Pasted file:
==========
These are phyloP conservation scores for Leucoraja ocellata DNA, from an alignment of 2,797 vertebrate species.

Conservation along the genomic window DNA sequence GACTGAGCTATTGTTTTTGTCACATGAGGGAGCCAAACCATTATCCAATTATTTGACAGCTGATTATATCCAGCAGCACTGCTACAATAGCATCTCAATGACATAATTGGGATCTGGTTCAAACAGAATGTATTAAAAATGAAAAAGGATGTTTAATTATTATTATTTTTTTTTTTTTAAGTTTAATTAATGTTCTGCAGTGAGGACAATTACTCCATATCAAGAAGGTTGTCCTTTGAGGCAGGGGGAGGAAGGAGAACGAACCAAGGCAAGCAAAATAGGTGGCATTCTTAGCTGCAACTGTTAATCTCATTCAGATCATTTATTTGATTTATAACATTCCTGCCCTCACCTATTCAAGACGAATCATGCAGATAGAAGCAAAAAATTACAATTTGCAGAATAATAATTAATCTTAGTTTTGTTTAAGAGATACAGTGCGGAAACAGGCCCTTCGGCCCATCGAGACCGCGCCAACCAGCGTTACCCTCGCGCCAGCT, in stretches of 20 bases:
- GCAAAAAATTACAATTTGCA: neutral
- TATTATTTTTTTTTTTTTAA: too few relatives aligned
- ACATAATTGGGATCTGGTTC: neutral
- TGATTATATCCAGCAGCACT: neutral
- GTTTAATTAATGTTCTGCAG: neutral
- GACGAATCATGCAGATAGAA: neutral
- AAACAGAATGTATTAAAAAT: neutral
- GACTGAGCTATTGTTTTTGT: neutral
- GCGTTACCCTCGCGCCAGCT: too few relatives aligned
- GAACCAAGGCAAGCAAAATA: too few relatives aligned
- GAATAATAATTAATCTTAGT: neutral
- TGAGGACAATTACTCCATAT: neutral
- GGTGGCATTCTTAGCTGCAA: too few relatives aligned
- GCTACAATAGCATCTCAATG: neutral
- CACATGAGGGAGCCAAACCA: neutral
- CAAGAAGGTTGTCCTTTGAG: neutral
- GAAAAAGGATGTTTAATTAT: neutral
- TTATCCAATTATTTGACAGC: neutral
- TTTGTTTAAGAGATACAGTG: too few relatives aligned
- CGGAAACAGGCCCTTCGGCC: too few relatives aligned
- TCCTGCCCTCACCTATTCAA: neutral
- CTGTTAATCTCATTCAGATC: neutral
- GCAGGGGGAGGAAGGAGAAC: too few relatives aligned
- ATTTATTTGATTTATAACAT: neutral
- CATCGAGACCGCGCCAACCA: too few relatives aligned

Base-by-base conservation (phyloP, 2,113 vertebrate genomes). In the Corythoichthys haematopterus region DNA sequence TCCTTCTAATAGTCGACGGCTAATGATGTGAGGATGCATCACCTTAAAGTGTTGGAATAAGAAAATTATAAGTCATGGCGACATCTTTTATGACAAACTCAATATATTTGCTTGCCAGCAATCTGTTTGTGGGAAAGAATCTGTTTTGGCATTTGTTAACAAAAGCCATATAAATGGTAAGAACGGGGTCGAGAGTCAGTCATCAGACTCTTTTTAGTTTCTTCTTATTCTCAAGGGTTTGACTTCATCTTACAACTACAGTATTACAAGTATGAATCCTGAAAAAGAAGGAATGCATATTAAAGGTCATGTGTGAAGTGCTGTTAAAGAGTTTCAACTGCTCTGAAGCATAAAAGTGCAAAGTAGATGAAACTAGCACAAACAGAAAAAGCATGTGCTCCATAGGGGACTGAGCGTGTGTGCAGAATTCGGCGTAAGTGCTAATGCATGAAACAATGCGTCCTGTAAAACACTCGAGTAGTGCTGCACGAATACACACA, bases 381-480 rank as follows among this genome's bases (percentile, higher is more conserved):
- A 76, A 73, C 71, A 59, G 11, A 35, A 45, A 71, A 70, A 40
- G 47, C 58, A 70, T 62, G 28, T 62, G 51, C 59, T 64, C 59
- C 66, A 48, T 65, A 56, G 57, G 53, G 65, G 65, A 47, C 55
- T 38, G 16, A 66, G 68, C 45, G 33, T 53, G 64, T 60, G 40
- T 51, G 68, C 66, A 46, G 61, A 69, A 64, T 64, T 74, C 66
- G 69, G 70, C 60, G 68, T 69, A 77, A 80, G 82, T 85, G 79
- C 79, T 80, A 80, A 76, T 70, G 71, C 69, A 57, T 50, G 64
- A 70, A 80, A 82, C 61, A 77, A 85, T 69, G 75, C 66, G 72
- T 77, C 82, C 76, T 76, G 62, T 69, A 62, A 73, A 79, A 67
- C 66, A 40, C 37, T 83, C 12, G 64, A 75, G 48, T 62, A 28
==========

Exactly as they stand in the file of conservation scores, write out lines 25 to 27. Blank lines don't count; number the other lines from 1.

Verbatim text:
- GCAGGGGGAGGAAGGAGAAC: too few relatives aligned
- ATTTATTTGATTTATAACAT: neutral
- CATCGAGACCGCGCCAACCA: too few relatives aligned